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Flash Metal Suicide: Tuff

This week: underachievers Tuff, whose 1991 album What Comes Around Goes Around missed the glam metal land-rush altogether

“Hippies turned to punkers and rockers turned to glam/Everyone's a poser now unless you like to slam” - All New Generation

I think Crystal Pistol said it best: everybody hates you when you love rock'n'roll. Flash metal bands are easy targets on a good day, and it's been decades since any of them had one of those. And some bands get it worse than others, Tuff being a prime example. Tuff get zero respect in the rock community. They are down there in the hair metal gutter with the rest of the one-hit blunders and the never-weres, down in the neon-glowing, spandex-stretching abyss, swirling down rock history's drain with bands like Kik Tracee, Vain, Pretty Boy Floyd, Trixter, Antix, Snatch, Teeze, White Tiger, and Lord Tracy.

Outside of a small pocket of die-hards, Tuff are nobody's heroes. And they know it, too. I mean, their live “hits” album is titled Decade of Disrespect. Dude, I couldn't even let 'hits' go without being a dick about it in my last sentence. That's how ingrained Tuff-hate is in this toxic climate of ours. But do they deserve it?

Sure. But who didn't back then? Tuff formed in Arizona in 1985. During their formative years they shed a few members, including one singer who left to become a figure skater and another, Jim Gillette, who later grew his hair as high as a mountain and formed Nitro. Before then, however, he sang on Tuff's 1986 debut, a self-released cassette EP called Knock Yourself Out. It sounds, basically, like an Eastern European version of Poison.

After Gillette split, the band settled in on the “classic” line-up fronted by one Stevie Rachelle. Stevie looked like Brett Michaels and pretty much dressed like him, too. Musically, this version of Tuff weren't quite as tacky as Poison, but they were definitely in the same arena. They played the Sunset Strip just like everybody else, but somehow eluded a record deal during the initial glam metal land-rush. By the time they actually got around to releasing their major label debut album, it was 1991. If we have learned anything in this journey to the dark heart of flash metal, it's that EVERYBODY (except Skid Row) DIED IN 1991.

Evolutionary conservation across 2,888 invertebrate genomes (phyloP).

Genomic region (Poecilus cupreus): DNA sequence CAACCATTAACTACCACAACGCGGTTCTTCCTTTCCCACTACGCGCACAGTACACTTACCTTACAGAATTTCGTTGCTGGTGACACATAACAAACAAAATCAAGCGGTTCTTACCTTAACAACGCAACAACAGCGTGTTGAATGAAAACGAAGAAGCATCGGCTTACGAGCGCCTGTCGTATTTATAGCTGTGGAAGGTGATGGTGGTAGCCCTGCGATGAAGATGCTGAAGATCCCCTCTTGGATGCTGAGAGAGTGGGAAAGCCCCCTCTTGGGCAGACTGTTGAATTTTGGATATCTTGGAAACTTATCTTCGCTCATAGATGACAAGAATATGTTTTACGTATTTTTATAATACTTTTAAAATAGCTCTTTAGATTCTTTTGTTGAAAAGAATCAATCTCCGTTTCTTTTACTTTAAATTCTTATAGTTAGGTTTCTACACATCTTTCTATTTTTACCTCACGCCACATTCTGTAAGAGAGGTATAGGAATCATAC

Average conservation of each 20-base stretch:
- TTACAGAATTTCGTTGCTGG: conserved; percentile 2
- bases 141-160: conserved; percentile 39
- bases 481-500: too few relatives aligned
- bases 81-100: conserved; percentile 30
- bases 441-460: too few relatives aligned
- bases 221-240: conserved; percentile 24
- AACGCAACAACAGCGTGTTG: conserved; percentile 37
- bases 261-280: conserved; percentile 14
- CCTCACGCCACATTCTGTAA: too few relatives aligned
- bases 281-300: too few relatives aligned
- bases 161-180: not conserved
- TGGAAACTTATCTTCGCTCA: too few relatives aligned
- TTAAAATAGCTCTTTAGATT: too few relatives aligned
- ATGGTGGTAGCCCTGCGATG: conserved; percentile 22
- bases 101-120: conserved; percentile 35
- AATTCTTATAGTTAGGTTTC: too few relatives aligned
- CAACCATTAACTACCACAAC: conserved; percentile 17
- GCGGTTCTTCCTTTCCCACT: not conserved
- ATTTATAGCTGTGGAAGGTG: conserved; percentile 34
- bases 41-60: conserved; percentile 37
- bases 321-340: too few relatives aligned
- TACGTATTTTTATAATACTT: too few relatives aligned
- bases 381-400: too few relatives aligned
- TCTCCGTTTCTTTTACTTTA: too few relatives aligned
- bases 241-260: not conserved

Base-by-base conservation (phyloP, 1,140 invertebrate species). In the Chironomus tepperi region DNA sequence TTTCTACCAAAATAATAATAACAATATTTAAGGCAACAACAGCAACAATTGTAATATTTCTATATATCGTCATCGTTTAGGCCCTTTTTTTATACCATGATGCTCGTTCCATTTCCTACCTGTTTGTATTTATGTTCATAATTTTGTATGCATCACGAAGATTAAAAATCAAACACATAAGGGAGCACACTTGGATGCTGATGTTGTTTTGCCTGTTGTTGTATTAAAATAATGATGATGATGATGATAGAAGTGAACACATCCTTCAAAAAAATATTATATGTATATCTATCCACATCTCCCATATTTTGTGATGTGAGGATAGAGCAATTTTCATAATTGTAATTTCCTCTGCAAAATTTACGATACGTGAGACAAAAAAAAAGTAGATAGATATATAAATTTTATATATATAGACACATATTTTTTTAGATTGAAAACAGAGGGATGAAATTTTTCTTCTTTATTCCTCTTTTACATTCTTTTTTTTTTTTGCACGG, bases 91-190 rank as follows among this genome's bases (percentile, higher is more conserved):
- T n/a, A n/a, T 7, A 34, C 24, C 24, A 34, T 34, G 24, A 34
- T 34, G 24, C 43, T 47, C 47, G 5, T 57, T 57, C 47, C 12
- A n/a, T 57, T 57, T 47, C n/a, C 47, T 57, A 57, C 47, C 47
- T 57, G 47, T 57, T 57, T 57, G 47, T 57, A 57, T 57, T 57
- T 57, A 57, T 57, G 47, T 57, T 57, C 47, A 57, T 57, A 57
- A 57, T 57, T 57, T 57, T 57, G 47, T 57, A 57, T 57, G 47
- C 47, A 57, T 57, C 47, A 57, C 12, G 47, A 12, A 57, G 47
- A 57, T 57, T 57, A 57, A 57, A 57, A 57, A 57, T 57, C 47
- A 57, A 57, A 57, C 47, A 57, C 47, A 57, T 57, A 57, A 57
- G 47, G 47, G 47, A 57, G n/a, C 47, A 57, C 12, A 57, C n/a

Well, there was the power-ballad. Before they hit the wall, Tuff did enjoy some momentum with I Hate Kissing You Goodbye, a smooshy bullshit fluff-piece that, at the very least, had a title that dripped with irony. After that, forget it. You remember 1991, right? Were you listening to Tuff? No. You were listening to Nevermind, Badmotorfinger, Ten, Gish, Temple of the Dog, etc etc. 1991 was a fantastic year for rock n' roll. Disastrous one for Tuff.

But here's the thing: they endured. They went back to releasing their own shit and carried on. The arenas continued to elude them but they could still fill a club on a Saturday night, and with so many bands moping around with minor-chords and ripped denim, the world needed Tuff. So Tuff stayed. But it sure the fuck wasn't all cake and sodomy.

In 1998, Stevie Rachelle created Metal Sludge, one of the early web's most active rock sites and the meeting/beating place for anyone on either side of the “hair metal” debacle. During it's heyday it was a must-read bloodsport spectacle, full of the snarkiest interviews imaginable, groupie reports, and salacious news items detailing the inevitable downfall of your favourite/least favourite bandana-abusers. Rachelle's involvement wasn't known – or at the very least advertised – and Tuff took as many knocks as their contemporaries, maybe even more. If you can't beat 'em, pretend to be one of 'em and let the shitstorm ensue. Rachelle probably deserves some kind of award for that one, man.

In 2001, Rachelle's penchant for self-parody hit a dazzling new high with the release of the History of Tuff compilation, which also included a new track, American Hair Band. A parody of Kid Rock's American Bad Ass, Hair Band is a howler, at once acid-tongued but heartfelt, a fist-pumping metal-forever anthem complete with a few self-deprecating swipes at Rachelle's own faltering career (“I'm going back to '89, I went platinum zero times!” ) and lots of well-deserved venom for grunge (“Wearin' that dirty flannel, when are you gonna learn, dirtball? You can't fuck with Twisted Sister!”). It almost makes you want to dig out your old copy of Metal Health. Almost.

Anyway, the fifteen or so “best-ofs” and re-recordings these guys have done over the years don't help their case any, and neither does Stevie's sideband, the tragically named Cheeseheads With Attitude. So forget all that. Here's the good news: eventually Tuff's party metal sound came around again, at least as an overblown satire of itself (Steel Panther, The Darkness), and the modern-era Tuff is basically exactly that. Stick around long enough, you'll be back in style.

Listen, man. It ain't easy bein' Tuff. Hats off to Stevie Rachelle, the only man brave enough to do it.

Next week: Last gang in town

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